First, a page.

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Very Early Experiences May Stick in Memory

Study: Some Children Remembered Events That Happened When They Were 2 Years Old
By
WebMD Health News
Reviewed by Louise Chang, MD

Dec. 22, 2011 -- The ability to remember our earliest childhood experiences may be in place sooner than experts thought, according to new research.

Some children who played a unique game when they were just 2 years old were able to remember it six years later, the researchers found.

Other researchers who have focused on early memories, however, have said that adults' earliest memories usually start from when they were about 3 1/2 years old.

"We've got relatively objective evidence that people can recall things that happened as young as age 2," says researcher Fiona Jack, PhD, a postdoctoral fellow at the University of Otago in New Zealand. "It's not common but [the study] shows it can happen."

The new findings may have implications for the theory of memory development. The new research may also help in legal settings, where it can be important to know if a memory is genuine.

The research is published in the journal Child Development.

Early Experiences & Early Memories Study

Jack and her colleagues report on 46 children who were ages 27 months to a little over 4 years. When they were ages 2 to 4, they all played a unique game called the Magic Shrinking Machine. The researchers watched them play.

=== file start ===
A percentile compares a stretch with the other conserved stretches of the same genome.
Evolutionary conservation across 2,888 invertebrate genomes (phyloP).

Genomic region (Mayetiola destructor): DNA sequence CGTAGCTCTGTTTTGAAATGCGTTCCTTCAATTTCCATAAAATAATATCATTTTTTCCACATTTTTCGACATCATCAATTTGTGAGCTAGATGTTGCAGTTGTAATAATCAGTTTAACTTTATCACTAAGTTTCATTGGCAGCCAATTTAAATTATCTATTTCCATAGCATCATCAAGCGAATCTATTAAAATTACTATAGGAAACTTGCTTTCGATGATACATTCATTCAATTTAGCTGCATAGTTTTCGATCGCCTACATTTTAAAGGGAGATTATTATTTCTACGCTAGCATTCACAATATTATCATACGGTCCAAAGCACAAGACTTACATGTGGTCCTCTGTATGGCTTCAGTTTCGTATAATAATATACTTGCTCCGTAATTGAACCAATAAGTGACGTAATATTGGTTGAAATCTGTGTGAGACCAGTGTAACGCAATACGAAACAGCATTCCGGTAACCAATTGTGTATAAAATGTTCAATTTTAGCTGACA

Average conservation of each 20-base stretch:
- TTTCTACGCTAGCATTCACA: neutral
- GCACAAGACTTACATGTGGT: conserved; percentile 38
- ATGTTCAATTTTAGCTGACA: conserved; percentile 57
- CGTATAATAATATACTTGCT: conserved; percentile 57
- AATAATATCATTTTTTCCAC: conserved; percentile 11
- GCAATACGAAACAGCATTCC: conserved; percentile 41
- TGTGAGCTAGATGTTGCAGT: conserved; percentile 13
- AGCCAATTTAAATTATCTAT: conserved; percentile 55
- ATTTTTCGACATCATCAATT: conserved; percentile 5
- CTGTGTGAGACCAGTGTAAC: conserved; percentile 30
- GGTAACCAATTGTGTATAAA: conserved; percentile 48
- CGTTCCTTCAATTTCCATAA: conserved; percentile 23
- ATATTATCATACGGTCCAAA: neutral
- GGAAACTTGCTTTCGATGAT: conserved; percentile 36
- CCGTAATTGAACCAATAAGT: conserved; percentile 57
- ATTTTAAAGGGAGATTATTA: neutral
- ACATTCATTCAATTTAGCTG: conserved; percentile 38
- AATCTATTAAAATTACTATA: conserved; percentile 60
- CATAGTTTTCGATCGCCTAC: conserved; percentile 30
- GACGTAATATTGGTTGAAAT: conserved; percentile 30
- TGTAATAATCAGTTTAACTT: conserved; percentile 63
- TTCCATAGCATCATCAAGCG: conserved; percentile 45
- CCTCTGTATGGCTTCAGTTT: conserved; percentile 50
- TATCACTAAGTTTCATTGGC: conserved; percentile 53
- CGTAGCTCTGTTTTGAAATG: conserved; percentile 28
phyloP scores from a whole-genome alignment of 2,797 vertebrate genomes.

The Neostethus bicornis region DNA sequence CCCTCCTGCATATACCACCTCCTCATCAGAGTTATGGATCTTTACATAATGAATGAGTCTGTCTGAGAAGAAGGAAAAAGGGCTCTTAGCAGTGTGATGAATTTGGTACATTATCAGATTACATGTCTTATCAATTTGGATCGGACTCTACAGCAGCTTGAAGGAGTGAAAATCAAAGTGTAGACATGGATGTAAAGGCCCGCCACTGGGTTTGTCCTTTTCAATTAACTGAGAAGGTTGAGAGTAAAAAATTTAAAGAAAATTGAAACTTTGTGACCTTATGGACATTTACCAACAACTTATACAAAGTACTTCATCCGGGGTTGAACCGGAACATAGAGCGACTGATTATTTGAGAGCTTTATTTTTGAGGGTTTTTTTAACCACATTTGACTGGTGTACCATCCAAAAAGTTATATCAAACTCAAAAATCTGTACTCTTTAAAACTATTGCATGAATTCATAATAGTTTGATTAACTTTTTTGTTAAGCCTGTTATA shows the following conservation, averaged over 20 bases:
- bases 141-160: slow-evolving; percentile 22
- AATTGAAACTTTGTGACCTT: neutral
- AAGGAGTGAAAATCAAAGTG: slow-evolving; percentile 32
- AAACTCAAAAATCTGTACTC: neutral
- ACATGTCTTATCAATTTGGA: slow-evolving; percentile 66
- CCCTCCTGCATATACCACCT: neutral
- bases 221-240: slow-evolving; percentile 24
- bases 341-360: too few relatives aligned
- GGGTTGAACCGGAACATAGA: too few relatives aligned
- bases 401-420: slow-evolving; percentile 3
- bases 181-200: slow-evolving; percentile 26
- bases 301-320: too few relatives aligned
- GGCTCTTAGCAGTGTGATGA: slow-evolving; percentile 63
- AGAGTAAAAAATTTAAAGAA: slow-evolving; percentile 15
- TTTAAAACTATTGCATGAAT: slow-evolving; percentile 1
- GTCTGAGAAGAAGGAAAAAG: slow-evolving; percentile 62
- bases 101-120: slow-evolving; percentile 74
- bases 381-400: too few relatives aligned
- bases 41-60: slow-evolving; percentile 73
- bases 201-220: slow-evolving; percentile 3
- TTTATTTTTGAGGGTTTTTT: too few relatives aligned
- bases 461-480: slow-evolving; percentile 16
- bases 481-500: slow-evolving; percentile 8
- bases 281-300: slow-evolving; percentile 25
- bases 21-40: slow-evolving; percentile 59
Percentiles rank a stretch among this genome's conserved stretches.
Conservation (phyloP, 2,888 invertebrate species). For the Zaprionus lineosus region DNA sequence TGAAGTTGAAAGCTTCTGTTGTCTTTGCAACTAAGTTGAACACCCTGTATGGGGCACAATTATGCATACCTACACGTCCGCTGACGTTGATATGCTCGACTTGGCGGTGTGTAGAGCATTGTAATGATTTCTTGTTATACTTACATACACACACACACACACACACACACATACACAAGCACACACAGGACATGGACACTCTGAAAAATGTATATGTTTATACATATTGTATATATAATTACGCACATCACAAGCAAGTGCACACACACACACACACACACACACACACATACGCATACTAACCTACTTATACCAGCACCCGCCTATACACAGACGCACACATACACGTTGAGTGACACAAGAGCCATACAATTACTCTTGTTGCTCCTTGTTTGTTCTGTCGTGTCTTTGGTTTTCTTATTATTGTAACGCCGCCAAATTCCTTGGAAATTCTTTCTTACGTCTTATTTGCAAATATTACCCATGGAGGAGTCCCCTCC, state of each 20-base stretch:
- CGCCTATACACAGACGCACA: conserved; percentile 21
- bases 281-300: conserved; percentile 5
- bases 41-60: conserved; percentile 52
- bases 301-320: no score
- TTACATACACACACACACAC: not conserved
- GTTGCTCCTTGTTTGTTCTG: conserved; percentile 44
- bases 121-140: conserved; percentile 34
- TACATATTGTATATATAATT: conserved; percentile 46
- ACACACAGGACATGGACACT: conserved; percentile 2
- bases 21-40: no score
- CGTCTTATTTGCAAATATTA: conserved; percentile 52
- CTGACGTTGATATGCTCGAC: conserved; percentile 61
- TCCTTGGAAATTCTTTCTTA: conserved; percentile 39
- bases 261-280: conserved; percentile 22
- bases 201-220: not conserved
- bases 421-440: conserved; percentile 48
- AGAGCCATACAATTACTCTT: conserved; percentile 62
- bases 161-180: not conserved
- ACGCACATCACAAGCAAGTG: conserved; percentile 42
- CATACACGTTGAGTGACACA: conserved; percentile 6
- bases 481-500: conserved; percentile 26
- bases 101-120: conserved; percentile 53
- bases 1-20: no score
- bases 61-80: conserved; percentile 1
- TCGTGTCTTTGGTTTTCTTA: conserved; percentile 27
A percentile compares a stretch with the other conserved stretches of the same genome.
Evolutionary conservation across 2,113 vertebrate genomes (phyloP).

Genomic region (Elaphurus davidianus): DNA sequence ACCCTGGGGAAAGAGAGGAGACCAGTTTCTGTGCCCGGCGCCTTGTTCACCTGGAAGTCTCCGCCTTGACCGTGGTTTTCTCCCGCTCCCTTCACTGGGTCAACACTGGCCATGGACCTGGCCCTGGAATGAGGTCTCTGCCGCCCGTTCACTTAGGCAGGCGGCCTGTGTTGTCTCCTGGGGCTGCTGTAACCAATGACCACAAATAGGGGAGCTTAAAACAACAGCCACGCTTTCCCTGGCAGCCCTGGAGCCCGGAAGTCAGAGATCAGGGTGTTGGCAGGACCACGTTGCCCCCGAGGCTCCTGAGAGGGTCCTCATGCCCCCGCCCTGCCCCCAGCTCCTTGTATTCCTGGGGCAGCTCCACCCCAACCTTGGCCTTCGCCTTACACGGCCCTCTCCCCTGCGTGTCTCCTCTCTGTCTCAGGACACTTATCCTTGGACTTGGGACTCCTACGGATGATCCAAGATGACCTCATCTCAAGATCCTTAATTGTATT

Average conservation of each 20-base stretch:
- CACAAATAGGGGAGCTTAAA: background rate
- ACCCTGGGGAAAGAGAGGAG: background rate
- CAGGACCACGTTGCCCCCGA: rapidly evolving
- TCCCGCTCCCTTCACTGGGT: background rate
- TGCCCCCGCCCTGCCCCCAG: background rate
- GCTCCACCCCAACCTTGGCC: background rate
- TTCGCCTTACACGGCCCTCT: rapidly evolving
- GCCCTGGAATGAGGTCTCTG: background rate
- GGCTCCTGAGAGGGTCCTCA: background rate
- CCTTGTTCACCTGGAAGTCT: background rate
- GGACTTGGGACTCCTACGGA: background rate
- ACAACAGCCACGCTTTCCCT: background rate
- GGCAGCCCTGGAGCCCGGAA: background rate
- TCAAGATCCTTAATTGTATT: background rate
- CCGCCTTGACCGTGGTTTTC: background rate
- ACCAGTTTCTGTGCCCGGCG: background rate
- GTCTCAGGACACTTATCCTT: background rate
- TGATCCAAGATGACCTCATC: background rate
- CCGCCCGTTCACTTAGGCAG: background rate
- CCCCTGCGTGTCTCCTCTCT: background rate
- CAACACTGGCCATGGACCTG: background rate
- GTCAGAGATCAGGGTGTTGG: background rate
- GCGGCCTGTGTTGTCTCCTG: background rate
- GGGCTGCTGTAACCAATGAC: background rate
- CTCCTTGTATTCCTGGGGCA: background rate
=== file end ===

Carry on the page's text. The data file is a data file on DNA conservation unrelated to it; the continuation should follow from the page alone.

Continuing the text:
The game includes a large black box designed just for the lab research. To make the machine work, the child turns it on by pulling a yellow lever, selecting a toy from an open suitcase, and putting it in a hole in the top of the box. Next, they turn a green handle on the side. When a bell rings, the child opens a red door in the front of the box to retrieve a smaller but identical version of the toy.

Jack and her colleagues interviewed the children and their parents six years later to figure out how well they recalled playing that game.

Only one-fifth of the kids recalled the event. Those who remembered included two children who were  under age 3 when they played. About half the parents recalled the game.

Both the parents and the children who had the early memories gave the researchers very similar reports.

"We know they are recalling the event accurately," Jack tells WebMD. "We were there."

What may have helped some children remember? Talking about the game to the children soon after it occurred may have helped preserve the memory, the researchers say.

Bottom line? The basic capacity of remembering our experiences may be in place for some of us by age 2, Jack says. However, she says, this autobiographical memory is not fully developed at that age. That takes time.

Early Memories: Upsetting Events Even More Likely to Be Recalled?

Others who research early memories say the new finding fits in with their own recent conclusions. "These findings contribute to an emerging body of evidence showing that many children can reliably recall events many years later from when they had been only 2 and 3 years of age," says Carole Peterson, PhD, a professor of  psychology and university research professor at Memorial University of Newfoundland in Canada.

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